Compared to several other youth sports, baseball can require a lot of equipment. “What does my child need to play?” is a commonly asked question, not from parents just getting their players started, but also from those who see their child embracing the sport and wanting to supplement the basics as they progress through West Seattle Baseball’s divisions.

Here, we will provide some guidance as you prepare for the coming season and hopefully for a longer relationship with the great game of baseball!


Team Uniforms

West Seattle Baseball provides each player with a team jersey and ballcap. While the ballcap is part of the uniform, it also has an important function, in that the brim was designed to help keep the sun out of fielders’ eyes! Hence, it’s important your player take care of their cap and have it with them at every practice and game. Writing your player’s name on the cap will help avoid the inevitable “Who has my hat?” that it all too commonplace at youth games.

In addition to the shirt and cap, your team’s coach may ask that players wear a certain color baseball pants, socks, and/or belt. This will vary by team, however.

Baseball Glove

Baseballs hitting the leather of baseball gloves is one of spring’s greatest sounds, whether it’s a team warming up for a game or practice, or just two people playing catch. Of course, in order to produce those sounds, you need the glove!

Some players will benefit from inheriting and hand-me-down from an elder sibling, saving them from having to “break-in” their main defensive tool, but in case you need to shop for a new glove, here’s a handy chart to help guide you toward the right fit.

With the right size in mind, have your player try different gloves to see which has their most-preferred feel. A player’s glove is a very personal item, and every player will have different preferences (including color!).

New gloves are generally very stiff and need to be broken-in. There is no shortage of instruction available on the internet for the breaking-in process. Find one that will work for you and get that glove ready for a catch! The more your player uses the glove, the more comfortable it will be for them to use.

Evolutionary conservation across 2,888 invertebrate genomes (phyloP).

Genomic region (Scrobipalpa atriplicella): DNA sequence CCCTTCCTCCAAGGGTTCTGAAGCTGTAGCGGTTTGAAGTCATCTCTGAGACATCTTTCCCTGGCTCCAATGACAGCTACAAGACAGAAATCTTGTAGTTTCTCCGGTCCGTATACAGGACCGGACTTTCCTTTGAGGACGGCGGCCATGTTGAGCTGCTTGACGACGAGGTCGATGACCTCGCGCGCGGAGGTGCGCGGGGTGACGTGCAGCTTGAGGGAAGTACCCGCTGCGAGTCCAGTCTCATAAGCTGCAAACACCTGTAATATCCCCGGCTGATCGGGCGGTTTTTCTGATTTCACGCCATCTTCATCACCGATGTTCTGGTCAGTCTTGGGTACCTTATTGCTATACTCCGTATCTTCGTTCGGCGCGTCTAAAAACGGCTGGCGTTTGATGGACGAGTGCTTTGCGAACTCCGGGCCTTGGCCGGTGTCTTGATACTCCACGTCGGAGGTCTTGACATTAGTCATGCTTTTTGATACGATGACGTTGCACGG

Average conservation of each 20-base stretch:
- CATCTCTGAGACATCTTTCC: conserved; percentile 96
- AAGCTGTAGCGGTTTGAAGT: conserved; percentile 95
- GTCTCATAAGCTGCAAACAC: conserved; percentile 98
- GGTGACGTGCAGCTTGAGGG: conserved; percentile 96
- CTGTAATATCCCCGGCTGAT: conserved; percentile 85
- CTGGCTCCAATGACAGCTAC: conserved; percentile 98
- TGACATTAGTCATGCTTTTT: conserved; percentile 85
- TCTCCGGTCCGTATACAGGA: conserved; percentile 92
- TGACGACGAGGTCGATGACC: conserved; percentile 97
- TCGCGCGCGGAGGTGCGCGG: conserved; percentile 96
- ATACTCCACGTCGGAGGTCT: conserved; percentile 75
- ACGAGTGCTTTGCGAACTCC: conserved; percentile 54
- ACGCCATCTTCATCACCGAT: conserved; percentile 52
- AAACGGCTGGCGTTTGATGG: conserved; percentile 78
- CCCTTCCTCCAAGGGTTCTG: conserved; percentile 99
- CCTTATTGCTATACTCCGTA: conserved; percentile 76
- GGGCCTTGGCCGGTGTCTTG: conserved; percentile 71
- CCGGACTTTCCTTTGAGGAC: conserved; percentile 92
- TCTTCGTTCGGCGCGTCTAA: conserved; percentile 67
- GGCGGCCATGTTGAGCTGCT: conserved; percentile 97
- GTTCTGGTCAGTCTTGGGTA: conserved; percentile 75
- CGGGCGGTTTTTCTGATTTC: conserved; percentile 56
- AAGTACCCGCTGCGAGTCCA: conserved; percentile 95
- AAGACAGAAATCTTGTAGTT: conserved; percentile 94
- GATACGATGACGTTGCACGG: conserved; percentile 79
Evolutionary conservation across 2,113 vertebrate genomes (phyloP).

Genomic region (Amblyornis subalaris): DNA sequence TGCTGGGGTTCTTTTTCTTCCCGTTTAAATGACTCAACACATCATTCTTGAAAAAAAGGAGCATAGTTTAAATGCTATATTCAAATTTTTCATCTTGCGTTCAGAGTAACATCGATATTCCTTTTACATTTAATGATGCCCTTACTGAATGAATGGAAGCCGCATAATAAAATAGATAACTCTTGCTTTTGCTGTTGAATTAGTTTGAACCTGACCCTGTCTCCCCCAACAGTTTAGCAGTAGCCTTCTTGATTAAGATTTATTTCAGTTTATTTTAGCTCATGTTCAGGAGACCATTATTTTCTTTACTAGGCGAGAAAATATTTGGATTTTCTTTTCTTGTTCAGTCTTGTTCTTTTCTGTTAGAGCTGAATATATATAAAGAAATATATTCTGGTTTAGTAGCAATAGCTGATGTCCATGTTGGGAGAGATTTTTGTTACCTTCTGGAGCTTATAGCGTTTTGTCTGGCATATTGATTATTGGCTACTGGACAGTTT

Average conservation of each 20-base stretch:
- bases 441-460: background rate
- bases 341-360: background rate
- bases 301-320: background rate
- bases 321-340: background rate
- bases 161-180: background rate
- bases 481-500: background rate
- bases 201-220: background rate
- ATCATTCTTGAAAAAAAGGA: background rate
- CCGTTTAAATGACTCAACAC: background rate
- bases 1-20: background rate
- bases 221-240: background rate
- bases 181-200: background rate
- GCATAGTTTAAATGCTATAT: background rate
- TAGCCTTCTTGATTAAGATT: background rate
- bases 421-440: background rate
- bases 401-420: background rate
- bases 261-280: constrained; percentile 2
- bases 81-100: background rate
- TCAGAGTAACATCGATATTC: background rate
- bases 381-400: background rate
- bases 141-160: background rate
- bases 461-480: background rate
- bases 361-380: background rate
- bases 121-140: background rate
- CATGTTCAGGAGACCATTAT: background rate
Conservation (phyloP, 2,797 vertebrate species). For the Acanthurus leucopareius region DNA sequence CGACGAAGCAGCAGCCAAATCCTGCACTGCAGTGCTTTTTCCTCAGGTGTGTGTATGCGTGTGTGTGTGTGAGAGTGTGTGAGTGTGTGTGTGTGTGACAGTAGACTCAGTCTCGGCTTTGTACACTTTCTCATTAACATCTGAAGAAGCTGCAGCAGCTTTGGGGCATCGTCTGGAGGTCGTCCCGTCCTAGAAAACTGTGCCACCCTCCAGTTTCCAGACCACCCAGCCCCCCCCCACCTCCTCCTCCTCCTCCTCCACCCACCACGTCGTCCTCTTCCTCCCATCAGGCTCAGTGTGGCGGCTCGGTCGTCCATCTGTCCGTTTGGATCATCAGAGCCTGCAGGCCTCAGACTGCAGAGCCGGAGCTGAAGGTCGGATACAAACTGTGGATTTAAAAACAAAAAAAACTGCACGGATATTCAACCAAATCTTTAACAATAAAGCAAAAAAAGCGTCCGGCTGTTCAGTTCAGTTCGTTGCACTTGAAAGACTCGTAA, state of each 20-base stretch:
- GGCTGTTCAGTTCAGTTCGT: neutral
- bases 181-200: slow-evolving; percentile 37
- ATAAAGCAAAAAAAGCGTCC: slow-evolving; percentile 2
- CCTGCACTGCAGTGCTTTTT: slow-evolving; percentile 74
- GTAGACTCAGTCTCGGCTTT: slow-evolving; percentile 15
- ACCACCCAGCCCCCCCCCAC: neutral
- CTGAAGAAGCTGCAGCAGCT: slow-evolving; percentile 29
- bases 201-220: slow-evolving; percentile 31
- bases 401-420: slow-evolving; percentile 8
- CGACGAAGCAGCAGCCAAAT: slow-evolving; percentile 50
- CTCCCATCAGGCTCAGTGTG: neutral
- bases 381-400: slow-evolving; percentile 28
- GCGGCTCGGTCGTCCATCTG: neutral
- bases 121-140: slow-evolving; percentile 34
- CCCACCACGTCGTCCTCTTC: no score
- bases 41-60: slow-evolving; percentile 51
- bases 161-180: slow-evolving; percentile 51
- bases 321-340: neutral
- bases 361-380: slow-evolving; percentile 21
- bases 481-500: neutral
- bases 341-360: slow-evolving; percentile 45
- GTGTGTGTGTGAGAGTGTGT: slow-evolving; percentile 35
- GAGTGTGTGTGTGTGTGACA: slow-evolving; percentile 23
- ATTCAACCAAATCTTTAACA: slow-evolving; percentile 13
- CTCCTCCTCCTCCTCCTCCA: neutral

Batting Helmet

Just as you wouldn’t send a player to the field without their glove, no batter can go to the plate to hit without a batting helmet. In fact, West Seattle Baseball players are asked to wear their batting helmets any time they are engaged in hitting activities, even when hitting off a tee away from any other activity. Baserunners also must keep their protective head gear on while on the base paths.

Helmets can come with a variety of features, including faceguards, chin straps, and ear guards. Whether you purchase a helmet with any of those features is up to the individual.

As a piece of safety equipment, the most-important thing about choosing a helmet is assuring a proper fit. The chart below gives a generic guideline to head circumference translated to helmet sizes, but the best test comes when, once the helmet is on your players head (brim roughly parallel to the ground, about one inch above the eyebrows), give the helmet a light shake. If the helmet moves freely, you need either a smaller helmet or a padding kit (usually sold separately) to give a more-snug fit.

Baseball Bat

In 2018, PONY Baseball adopted USA Baseball’s bat standard for use in all leagues. In simple terms for parents, all this means is that any bat your player uses in West Seattle Baseball activities (that’s practices and games, of course) MUST carry the “USA Baseball” certification stamp. No bat without that stamp is eligible for use.

If you want more information about the bat standard, you can read about it on the PONY website.

Making sense of the numbers on a bat can be intimidating for a first-time buyer, but as with everything, there is plenty of information available on the internet to help you learn your way around bat sizes. The chart below will help give you an idea of the best bat length for your player. Generally, a properly sized bat will be about as long as the distance from the center of the player’s chest to their fingertips when their arm is extended away from the body, parallel to the ground.

Once you have the right bat length, you will narrow your choices by weight. For most youth players, you will look for a “drop-ten” bat, meaning that the number of ounces the bat weighs is ten fewer than the number of inches of bat length. i.e. A 28-inch drop-ten (usually denoted as “-10”) bat will weigh 18 ounces. Have your player hold the bat in one hand with both arm and bat parallel to the ground. If they cannot hold the bat for at least 30 seconds, the bat is likely too heavy.

Athletic Shoes vs Baseball Cleats

At a minimum, your player will need athletic shoes to facilitate movement. However, it is recommended that your player wear baseball cleats to all practices and games. With our climate here in the Pacific Northwest, we can have inconsistent surfaces at our Pee Wee Fields. Cleats will give your player the best traction in the batter’s box and in the grassy outfields.

Baseball cleats differ from soccer cleats in that baseball cleats have a “toe cleat” at the very front of them that would be a hindrance in soccer. Soccer cleats can be used, especially at the lower levels, without issue, but if you are buying new, be sure to look specifically for baseball cleats.

Also, they should be plastic, not metal, cleats.